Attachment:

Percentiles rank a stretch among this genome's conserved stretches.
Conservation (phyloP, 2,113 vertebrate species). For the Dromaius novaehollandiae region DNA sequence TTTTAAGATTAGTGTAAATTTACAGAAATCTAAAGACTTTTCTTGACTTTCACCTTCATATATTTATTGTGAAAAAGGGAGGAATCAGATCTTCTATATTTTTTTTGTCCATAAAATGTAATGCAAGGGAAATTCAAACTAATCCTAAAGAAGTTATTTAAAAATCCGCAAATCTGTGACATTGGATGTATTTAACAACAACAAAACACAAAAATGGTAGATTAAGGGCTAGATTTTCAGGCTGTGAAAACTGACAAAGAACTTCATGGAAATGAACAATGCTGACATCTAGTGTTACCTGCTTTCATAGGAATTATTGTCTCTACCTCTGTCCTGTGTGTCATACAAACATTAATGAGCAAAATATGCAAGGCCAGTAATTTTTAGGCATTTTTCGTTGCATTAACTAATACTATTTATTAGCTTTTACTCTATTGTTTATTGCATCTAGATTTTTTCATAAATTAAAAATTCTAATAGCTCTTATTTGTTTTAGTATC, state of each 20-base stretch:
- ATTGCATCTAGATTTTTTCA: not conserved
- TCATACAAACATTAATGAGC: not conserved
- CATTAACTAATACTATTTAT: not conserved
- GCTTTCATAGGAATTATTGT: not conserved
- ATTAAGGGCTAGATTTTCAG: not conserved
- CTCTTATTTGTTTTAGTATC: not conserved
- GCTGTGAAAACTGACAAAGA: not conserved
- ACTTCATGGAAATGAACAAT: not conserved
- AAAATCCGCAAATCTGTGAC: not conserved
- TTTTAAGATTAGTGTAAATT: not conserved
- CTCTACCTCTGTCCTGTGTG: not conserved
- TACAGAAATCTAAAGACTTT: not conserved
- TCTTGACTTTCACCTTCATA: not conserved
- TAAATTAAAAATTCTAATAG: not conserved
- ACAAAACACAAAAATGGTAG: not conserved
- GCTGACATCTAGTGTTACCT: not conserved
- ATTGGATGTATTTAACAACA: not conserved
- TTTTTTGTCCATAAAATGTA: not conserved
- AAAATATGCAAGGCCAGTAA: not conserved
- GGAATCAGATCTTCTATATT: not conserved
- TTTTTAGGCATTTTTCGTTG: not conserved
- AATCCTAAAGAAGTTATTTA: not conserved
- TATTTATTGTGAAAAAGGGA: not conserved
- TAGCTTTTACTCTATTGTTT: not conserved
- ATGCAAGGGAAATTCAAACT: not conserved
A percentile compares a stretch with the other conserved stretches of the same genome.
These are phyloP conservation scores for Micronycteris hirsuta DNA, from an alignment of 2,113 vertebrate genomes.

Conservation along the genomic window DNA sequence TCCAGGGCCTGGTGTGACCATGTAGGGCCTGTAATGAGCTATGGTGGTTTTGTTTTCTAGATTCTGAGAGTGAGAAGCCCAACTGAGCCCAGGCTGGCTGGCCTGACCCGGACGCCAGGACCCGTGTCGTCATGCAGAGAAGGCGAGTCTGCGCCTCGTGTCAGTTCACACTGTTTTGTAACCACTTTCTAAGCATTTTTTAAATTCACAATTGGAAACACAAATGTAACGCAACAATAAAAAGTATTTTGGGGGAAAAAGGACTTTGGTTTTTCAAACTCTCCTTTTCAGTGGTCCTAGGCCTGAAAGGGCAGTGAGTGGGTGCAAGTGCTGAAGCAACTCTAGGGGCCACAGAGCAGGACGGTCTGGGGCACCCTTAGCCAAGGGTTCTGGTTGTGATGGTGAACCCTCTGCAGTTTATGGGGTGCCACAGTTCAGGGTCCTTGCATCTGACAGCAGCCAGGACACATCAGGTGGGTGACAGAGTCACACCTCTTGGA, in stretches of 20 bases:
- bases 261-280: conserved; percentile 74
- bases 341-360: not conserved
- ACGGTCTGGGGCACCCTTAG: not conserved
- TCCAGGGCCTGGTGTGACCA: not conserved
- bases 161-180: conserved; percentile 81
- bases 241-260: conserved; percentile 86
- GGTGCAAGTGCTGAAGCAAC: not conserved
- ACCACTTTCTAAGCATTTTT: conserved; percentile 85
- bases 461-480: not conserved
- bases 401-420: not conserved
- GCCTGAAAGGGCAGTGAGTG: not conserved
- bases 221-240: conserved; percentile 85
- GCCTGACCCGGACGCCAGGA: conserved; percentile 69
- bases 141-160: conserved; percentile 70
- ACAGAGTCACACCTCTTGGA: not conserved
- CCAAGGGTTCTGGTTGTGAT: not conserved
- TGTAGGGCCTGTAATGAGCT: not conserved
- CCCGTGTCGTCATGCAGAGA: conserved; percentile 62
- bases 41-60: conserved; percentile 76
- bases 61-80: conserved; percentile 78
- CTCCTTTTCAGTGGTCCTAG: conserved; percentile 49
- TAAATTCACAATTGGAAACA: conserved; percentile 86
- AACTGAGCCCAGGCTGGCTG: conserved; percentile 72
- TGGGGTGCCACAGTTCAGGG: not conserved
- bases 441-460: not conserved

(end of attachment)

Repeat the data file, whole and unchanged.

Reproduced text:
Percentiles rank a stretch among this genome's conserved stretches.
Conservation (phyloP, 2,113 vertebrate species). For the Dromaius novaehollandiae region DNA sequence TTTTAAGATTAGTGTAAATTTACAGAAATCTAAAGACTTTTCTTGACTTTCACCTTCATATATTTATTGTGAAAAAGGGAGGAATCAGATCTTCTATATTTTTTTTGTCCATAAAATGTAATGCAAGGGAAATTCAAACTAATCCTAAAGAAGTTATTTAAAAATCCGCAAATCTGTGACATTGGATGTATTTAACAACAACAAAACACAAAAATGGTAGATTAAGGGCTAGATTTTCAGGCTGTGAAAACTGACAAAGAACTTCATGGAAATGAACAATGCTGACATCTAGTGTTACCTGCTTTCATAGGAATTATTGTCTCTACCTCTGTCCTGTGTGTCATACAAACATTAATGAGCAAAATATGCAAGGCCAGTAATTTTTAGGCATTTTTCGTTGCATTAACTAATACTATTTATTAGCTTTTACTCTATTGTTTATTGCATCTAGATTTTTTCATAAATTAAAAATTCTAATAGCTCTTATTTGTTTTAGTATC, state of each 20-base stretch:
- ATTGCATCTAGATTTTTTCA: not conserved
- TCATACAAACATTAATGAGC: not conserved
- CATTAACTAATACTATTTAT: not conserved
- GCTTTCATAGGAATTATTGT: not conserved
- ATTAAGGGCTAGATTTTCAG: not conserved
- CTCTTATTTGTTTTAGTATC: not conserved
- GCTGTGAAAACTGACAAAGA: not conserved
- ACTTCATGGAAATGAACAAT: not conserved
- AAAATCCGCAAATCTGTGAC: not conserved
- TTTTAAGATTAGTGTAAATT: not conserved
- CTCTACCTCTGTCCTGTGTG: not conserved
- TACAGAAATCTAAAGACTTT: not conserved
- TCTTGACTTTCACCTTCATA: not conserved
- TAAATTAAAAATTCTAATAG: not conserved
- ACAAAACACAAAAATGGTAG: not conserved
- GCTGACATCTAGTGTTACCT: not conserved
- ATTGGATGTATTTAACAACA: not conserved
- TTTTTTGTCCATAAAATGTA: not conserved
- AAAATATGCAAGGCCAGTAA: not conserved
- GGAATCAGATCTTCTATATT: not conserved
- TTTTTAGGCATTTTTCGTTG: not conserved
- AATCCTAAAGAAGTTATTTA: not conserved
- TATTTATTGTGAAAAAGGGA: not conserved
- TAGCTTTTACTCTATTGTTT: not conserved
- ATGCAAGGGAAATTCAAACT: not conserved
A percentile compares a stretch with the other conserved stretches of the same genome.
These are phyloP conservation scores for Micronycteris hirsuta DNA, from an alignment of 2,113 vertebrate genomes.

Conservation along the genomic window DNA sequence TCCAGGGCCTGGTGTGACCATGTAGGGCCTGTAATGAGCTATGGTGGTTTTGTTTTCTAGATTCTGAGAGTGAGAAGCCCAACTGAGCCCAGGCTGGCTGGCCTGACCCGGACGCCAGGACCCGTGTCGTCATGCAGAGAAGGCGAGTCTGCGCCTCGTGTCAGTTCACACTGTTTTGTAACCACTTTCTAAGCATTTTTTAAATTCACAATTGGAAACACAAATGTAACGCAACAATAAAAAGTATTTTGGGGGAAAAAGGACTTTGGTTTTTCAAACTCTCCTTTTCAGTGGTCCTAGGCCTGAAAGGGCAGTGAGTGGGTGCAAGTGCTGAAGCAACTCTAGGGGCCACAGAGCAGGACGGTCTGGGGCACCCTTAGCCAAGGGTTCTGGTTGTGATGGTGAACCCTCTGCAGTTTATGGGGTGCCACAGTTCAGGGTCCTTGCATCTGACAGCAGCCAGGACACATCAGGTGGGTGACAGAGTCACACCTCTTGGA, in stretches of 20 bases:
- bases 261-280: conserved; percentile 74
- bases 341-360: not conserved
- ACGGTCTGGGGCACCCTTAG: not conserved
- TCCAGGGCCTGGTGTGACCA: not conserved
- bases 161-180: conserved; percentile 81
- bases 241-260: conserved; percentile 86
- GGTGCAAGTGCTGAAGCAAC: not conserved
- ACCACTTTCTAAGCATTTTT: conserved; percentile 85
- bases 461-480: not conserved
- bases 401-420: not conserved
- GCCTGAAAGGGCAGTGAGTG: not conserved
- bases 221-240: conserved; percentile 85
- GCCTGACCCGGACGCCAGGA: conserved; percentile 69
- bases 141-160: conserved; percentile 70
- ACAGAGTCACACCTCTTGGA: not conserved
- CCAAGGGTTCTGGTTGTGAT: not conserved
- TGTAGGGCCTGTAATGAGCT: not conserved
- CCCGTGTCGTCATGCAGAGA: conserved; percentile 62
- bases 41-60: conserved; percentile 76
- bases 61-80: conserved; percentile 78
- CTCCTTTTCAGTGGTCCTAG: conserved; percentile 49
- TAAATTCACAATTGGAAACA: conserved; percentile 86
- AACTGAGCCCAGGCTGGCTG: conserved; percentile 72
- TGGGGTGCCACAGTTCAGGG: not conserved
- bases 441-460: not conserved